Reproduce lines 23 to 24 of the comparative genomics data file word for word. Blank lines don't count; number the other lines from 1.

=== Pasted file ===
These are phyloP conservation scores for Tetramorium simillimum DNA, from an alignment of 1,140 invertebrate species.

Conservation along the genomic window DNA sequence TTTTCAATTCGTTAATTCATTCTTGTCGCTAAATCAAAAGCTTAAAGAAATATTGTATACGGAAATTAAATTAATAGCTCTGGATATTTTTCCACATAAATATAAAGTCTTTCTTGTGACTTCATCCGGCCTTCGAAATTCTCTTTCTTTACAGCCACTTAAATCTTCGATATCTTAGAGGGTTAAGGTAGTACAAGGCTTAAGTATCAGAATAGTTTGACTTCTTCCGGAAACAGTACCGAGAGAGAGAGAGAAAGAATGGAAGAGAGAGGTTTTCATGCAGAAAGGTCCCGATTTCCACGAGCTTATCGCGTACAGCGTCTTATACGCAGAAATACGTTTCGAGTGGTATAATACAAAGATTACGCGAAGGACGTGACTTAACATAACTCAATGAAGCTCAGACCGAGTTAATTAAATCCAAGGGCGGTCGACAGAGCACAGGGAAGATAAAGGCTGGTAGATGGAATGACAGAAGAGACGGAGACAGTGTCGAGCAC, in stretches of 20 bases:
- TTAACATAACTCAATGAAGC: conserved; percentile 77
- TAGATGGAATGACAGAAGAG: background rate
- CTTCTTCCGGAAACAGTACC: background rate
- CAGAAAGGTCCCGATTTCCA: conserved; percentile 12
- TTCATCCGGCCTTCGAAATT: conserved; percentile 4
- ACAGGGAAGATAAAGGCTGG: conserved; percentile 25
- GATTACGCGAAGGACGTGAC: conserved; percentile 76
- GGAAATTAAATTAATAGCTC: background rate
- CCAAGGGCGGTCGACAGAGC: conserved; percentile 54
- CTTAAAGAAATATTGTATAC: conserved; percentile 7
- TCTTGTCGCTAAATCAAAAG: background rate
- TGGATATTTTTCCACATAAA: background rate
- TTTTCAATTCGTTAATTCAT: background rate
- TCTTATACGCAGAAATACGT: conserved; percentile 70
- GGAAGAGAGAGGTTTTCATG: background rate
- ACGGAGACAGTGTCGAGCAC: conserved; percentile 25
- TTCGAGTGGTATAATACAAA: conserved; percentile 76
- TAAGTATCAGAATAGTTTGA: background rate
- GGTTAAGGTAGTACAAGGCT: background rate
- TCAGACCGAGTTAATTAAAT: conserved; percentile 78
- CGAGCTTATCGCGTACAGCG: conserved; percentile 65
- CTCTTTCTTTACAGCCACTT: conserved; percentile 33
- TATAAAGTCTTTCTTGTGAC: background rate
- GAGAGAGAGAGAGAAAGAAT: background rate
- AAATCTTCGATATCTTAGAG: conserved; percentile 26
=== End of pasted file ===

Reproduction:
- CGAGCTTATCGCGTACAGCG: conserved; percentile 65
- CTCTTTCTTTACAGCCACTT: conserved; percentile 33